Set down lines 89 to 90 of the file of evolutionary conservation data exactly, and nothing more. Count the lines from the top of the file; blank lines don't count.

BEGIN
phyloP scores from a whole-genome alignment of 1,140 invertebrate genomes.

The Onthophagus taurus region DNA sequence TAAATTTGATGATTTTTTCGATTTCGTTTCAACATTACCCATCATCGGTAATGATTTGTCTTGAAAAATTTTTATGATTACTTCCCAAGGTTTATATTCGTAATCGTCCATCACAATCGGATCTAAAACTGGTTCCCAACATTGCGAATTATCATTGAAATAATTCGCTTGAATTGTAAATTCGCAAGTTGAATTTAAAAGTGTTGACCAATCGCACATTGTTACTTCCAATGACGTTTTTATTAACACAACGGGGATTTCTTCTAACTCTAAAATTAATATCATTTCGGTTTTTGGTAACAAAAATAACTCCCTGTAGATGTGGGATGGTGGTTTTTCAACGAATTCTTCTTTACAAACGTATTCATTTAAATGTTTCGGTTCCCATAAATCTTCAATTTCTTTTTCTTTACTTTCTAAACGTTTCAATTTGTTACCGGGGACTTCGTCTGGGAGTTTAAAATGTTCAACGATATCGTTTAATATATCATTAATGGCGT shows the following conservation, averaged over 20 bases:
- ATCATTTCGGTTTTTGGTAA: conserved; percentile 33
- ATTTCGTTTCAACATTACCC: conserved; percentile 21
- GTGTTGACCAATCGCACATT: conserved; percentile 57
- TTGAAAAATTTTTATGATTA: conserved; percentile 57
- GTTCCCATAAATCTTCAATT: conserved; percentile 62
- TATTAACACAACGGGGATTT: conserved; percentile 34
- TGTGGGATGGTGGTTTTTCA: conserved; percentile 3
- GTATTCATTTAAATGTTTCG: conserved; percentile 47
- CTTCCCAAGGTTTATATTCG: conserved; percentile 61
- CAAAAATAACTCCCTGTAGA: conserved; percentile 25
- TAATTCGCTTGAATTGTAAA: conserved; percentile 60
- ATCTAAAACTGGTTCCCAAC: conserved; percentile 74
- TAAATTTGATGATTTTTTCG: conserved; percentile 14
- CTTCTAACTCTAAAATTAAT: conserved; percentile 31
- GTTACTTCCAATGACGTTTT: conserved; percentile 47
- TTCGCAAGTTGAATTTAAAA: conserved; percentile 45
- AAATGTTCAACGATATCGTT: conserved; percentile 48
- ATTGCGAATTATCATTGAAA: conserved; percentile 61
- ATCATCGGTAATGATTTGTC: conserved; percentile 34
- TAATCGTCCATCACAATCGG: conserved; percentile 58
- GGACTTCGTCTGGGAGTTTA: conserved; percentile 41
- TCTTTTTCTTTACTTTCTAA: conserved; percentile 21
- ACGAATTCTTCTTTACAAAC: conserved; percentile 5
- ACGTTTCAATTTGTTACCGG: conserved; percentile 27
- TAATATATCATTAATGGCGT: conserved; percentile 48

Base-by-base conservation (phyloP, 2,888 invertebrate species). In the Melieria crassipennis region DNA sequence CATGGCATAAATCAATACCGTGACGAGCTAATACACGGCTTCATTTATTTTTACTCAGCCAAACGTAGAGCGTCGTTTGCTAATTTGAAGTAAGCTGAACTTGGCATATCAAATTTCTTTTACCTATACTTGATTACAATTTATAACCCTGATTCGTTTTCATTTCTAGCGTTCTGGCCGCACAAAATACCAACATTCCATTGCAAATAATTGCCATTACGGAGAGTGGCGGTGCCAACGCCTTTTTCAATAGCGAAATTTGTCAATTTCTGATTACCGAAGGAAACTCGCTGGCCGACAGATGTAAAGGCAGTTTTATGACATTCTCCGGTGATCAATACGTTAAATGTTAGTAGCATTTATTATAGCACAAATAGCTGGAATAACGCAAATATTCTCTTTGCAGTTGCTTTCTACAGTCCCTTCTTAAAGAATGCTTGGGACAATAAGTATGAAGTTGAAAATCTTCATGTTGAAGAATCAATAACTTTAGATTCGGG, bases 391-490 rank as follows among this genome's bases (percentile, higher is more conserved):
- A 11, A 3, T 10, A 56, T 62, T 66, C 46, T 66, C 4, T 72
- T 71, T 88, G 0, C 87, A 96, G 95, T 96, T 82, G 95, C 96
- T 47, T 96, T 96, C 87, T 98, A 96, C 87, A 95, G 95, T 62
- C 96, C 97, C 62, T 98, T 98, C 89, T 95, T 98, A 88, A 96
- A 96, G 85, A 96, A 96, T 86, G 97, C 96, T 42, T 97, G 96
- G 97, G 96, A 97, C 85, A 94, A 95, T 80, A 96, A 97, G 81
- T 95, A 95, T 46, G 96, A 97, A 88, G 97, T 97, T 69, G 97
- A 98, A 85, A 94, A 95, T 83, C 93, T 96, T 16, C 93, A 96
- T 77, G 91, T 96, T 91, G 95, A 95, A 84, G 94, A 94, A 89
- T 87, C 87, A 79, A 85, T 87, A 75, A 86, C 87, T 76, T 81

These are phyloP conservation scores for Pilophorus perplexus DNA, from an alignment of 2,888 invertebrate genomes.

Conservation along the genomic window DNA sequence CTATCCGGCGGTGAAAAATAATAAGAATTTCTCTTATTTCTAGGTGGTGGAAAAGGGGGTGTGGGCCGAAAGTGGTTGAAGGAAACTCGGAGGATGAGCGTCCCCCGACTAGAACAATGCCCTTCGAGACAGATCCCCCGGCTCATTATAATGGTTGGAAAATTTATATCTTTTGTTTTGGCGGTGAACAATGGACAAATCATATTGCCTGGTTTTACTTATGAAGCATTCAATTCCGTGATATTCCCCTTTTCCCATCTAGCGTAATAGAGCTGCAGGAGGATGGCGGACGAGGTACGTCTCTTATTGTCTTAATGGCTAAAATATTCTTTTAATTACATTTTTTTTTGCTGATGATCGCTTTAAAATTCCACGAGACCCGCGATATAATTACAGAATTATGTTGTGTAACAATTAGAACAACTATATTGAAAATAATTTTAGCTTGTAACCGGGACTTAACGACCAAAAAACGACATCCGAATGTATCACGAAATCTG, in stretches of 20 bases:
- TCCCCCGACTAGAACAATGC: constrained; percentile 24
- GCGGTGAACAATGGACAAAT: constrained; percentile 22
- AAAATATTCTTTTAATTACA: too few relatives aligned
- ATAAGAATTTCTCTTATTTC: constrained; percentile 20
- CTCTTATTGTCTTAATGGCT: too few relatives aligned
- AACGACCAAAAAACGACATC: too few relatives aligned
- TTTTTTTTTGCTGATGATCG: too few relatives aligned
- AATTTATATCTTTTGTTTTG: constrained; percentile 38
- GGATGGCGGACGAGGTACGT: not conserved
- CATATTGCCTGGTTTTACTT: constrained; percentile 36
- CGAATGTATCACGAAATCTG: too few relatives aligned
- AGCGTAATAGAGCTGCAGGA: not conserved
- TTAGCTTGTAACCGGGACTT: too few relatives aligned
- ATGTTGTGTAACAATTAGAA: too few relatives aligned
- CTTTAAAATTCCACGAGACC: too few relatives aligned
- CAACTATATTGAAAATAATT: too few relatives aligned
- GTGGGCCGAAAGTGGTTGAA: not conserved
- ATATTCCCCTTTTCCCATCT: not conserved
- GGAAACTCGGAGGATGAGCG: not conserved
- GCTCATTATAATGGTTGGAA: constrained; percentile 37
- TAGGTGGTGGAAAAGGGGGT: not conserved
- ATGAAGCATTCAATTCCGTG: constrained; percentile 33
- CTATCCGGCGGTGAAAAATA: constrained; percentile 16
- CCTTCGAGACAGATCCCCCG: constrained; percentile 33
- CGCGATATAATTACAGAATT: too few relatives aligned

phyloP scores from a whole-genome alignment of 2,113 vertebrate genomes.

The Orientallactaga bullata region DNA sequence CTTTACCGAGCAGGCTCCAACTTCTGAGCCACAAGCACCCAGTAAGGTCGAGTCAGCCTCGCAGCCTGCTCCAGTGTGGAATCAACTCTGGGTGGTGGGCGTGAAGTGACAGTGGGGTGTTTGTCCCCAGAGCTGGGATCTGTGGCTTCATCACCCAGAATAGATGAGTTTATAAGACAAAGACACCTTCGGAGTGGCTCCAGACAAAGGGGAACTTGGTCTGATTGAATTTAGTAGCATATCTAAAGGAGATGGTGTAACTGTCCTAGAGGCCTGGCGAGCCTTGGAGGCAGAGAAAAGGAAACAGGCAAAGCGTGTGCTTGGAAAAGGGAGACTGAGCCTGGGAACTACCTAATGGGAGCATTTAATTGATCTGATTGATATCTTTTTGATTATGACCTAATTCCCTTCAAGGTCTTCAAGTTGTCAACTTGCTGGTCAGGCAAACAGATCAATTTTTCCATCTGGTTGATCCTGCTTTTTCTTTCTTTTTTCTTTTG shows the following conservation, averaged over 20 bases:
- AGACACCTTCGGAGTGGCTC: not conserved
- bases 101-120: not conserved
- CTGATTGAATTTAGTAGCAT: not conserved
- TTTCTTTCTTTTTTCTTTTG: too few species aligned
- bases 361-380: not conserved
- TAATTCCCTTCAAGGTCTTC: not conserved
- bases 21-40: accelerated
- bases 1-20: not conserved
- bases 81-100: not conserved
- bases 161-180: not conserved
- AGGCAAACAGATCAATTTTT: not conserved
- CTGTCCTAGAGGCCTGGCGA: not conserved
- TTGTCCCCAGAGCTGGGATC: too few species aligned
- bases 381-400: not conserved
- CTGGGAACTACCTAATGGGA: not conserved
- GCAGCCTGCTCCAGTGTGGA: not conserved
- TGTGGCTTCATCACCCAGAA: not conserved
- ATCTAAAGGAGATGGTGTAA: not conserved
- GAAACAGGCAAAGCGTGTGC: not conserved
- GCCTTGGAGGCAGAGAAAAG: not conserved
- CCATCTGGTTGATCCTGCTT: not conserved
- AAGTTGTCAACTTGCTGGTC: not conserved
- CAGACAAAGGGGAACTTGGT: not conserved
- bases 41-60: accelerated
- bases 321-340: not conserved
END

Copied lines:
- AAGTTGTCAACTTGCTGGTC: not conserved
- CAGACAAAGGGGAACTTGGT: not conserved